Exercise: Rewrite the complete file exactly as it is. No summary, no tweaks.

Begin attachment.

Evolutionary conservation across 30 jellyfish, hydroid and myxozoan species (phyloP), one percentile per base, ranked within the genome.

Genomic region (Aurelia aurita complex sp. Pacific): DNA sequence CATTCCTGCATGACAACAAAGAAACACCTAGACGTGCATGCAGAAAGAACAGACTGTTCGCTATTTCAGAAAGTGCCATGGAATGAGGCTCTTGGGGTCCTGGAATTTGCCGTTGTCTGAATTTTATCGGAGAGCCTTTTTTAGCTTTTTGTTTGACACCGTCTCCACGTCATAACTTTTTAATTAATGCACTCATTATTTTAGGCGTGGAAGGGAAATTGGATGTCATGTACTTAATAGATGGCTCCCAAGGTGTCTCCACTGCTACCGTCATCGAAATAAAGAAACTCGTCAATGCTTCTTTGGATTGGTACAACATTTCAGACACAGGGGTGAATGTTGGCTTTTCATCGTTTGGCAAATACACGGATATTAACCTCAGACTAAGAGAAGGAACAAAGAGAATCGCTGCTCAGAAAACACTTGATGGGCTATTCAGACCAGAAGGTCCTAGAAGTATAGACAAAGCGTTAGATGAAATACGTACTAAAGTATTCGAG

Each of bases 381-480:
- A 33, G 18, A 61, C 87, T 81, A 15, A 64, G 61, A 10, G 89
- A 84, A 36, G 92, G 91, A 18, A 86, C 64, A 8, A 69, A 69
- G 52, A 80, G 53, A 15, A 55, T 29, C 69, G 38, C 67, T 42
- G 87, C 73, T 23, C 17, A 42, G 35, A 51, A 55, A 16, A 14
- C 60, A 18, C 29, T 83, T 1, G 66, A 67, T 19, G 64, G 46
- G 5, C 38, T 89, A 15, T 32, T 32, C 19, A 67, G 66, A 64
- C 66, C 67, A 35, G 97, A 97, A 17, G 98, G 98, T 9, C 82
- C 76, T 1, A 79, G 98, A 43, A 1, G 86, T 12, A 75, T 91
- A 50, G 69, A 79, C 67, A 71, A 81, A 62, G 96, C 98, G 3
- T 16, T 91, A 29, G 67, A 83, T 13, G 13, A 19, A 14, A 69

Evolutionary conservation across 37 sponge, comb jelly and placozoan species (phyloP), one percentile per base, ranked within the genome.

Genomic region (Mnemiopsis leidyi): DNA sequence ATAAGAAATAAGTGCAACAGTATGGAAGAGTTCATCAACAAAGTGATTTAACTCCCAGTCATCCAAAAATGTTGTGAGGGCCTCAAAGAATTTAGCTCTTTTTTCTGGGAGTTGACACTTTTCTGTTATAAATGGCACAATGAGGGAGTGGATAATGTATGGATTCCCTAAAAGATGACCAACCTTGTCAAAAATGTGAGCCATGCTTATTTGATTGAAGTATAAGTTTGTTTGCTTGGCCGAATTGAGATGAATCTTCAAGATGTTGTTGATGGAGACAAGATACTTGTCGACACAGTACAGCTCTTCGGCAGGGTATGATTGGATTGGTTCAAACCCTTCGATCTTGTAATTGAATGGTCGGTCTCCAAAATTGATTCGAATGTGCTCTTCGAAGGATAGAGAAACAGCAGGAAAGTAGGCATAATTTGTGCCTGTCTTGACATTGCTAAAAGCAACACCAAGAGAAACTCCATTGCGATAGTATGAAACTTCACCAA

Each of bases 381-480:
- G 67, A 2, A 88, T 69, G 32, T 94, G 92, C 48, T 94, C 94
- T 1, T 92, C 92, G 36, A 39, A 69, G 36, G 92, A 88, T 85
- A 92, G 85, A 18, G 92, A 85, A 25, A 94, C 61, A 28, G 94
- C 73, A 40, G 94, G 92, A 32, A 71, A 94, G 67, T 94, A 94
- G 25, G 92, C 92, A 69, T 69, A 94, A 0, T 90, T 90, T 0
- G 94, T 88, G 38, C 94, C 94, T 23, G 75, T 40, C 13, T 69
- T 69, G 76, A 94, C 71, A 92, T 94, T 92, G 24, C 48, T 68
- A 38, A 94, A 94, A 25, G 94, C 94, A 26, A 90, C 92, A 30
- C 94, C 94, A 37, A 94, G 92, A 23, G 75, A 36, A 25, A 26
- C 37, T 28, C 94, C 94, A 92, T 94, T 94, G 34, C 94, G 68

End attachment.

Evolutionary conservation across 30 jellyfish, hydroid and myxozoan species (phyloP), one percentile per base, ranked within the genome.

Genomic region (Aurelia aurita complex sp. Pacific): DNA sequence CATTCCTGCATGACAACAAAGAAACACCTAGACGTGCATGCAGAAAGAACAGACTGTTCGCTATTTCAGAAAGTGCCATGGAATGAGGCTCTTGGGGTCCTGGAATTTGCCGTTGTCTGAATTTTATCGGAGAGCCTTTTTTAGCTTTTTGTTTGACACCGTCTCCACGTCATAACTTTTTAATTAATGCACTCATTATTTTAGGCGTGGAAGGGAAATTGGATGTCATGTACTTAATAGATGGCTCCCAAGGTGTCTCCACTGCTACCGTCATCGAAATAAAGAAACTCGTCAATGCTTCTTTGGATTGGTACAACATTTCAGACACAGGGGTGAATGTTGGCTTTTCATCGTTTGGCAAATACACGGATATTAACCTCAGACTAAGAGAAGGAACAAAGAGAATCGCTGCTCAGAAAACACTTGATGGGCTATTCAGACCAGAAGGTCCTAGAAGTATAGACAAAGCGTTAGATGAAATACGTACTAAAGTATTCGAG

Each of bases 381-480:
- A 33, G 18, A 61, C 87, T 81, A 15, A 64, G 61, A 10, G 89
- A 84, A 36, G 92, G 91, A 18, A 86, C 64, A 8, A 69, A 69
- G 52, A 80, G 53, A 15, A 55, T 29, C 69, G 38, C 67, T 42
- G 87, C 73, T 23, C 17, A 42, G 35, A 51, A 55, A 16, A 14
- C 60, A 18, C 29, T 83, T 1, G 66, A 67, T 19, G 64, G 46
- G 5, C 38, T 89, A 15, T 32, T 32, C 19, A 67, G 66, A 64
- C 66, C 67, A 35, G 97, A 97, A 17, G 98, G 98, T 9, C 82
- C 76, T 1, A 79, G 98, A 43, A 1, G 86, T 12, A 75, T 91
- A 50, G 69, A 79, C 67, A 71, A 81, A 62, G 96, C 98, G 3
- T 16, T 91, A 29, G 67, A 83, T 13, G 13, A 19, A 14, A 69

Evolutionary conservation across 37 sponge, comb jelly and placozoan species (phyloP), one percentile per base, ranked within the genome.

Genomic region (Mnemiopsis leidyi): DNA sequence ATAAGAAATAAGTGCAACAGTATGGAAGAGTTCATCAACAAAGTGATTTAACTCCCAGTCATCCAAAAATGTTGTGAGGGCCTCAAAGAATTTAGCTCTTTTTTCTGGGAGTTGACACTTTTCTGTTATAAATGGCACAATGAGGGAGTGGATAATGTATGGATTCCCTAAAAGATGACCAACCTTGTCAAAAATGTGAGCCATGCTTATTTGATTGAAGTATAAGTTTGTTTGCTTGGCCGAATTGAGATGAATCTTCAAGATGTTGTTGATGGAGACAAGATACTTGTCGACACAGTACAGCTCTTCGGCAGGGTATGATTGGATTGGTTCAAACCCTTCGATCTTGTAATTGAATGGTCGGTCTCCAAAATTGATTCGAATGTGCTCTTCGAAGGATAGAGAAACAGCAGGAAAGTAGGCATAATTTGTGCCTGTCTTGACATTGCTAAAAGCAACACCAAGAGAAACTCCATTGCGATAGTATGAAACTTCACCAA

Each of bases 381-480:
- G 67, A 2, A 88, T 69, G 32, T 94, G 92, C 48, T 94, C 94
- T 1, T 92, C 92, G 36, A 39, A 69, G 36, G 92, A 88, T 85
- A 92, G 85, A 18, G 92, A 85, A 25, A 94, C 61, A 28, G 94
- C 73, A 40, G 94, G 92, A 32, A 71, A 94, G 67, T 94, A 94
- G 25, G 92, C 92, A 69, T 69, A 94, A 0, T 90, T 90, T 0
- G 94, T 88, G 38, C 94, C 94, T 23, G 75, T 40, C 13, T 69
- T 69, G 76, A 94, C 71, A 92, T 94, T 92, G 24, C 48, T 68
- A 38, A 94, A 94, A 25, G 94, C 94, A 26, A 90, C 92, A 30
- C 94, C 94, A 37, A 94, G 92, A 23, G 75, A 36, A 25, A 26
- C 37, T 28, C 94, C 94, A 92, T 94, T 94, G 34, C 94, G 68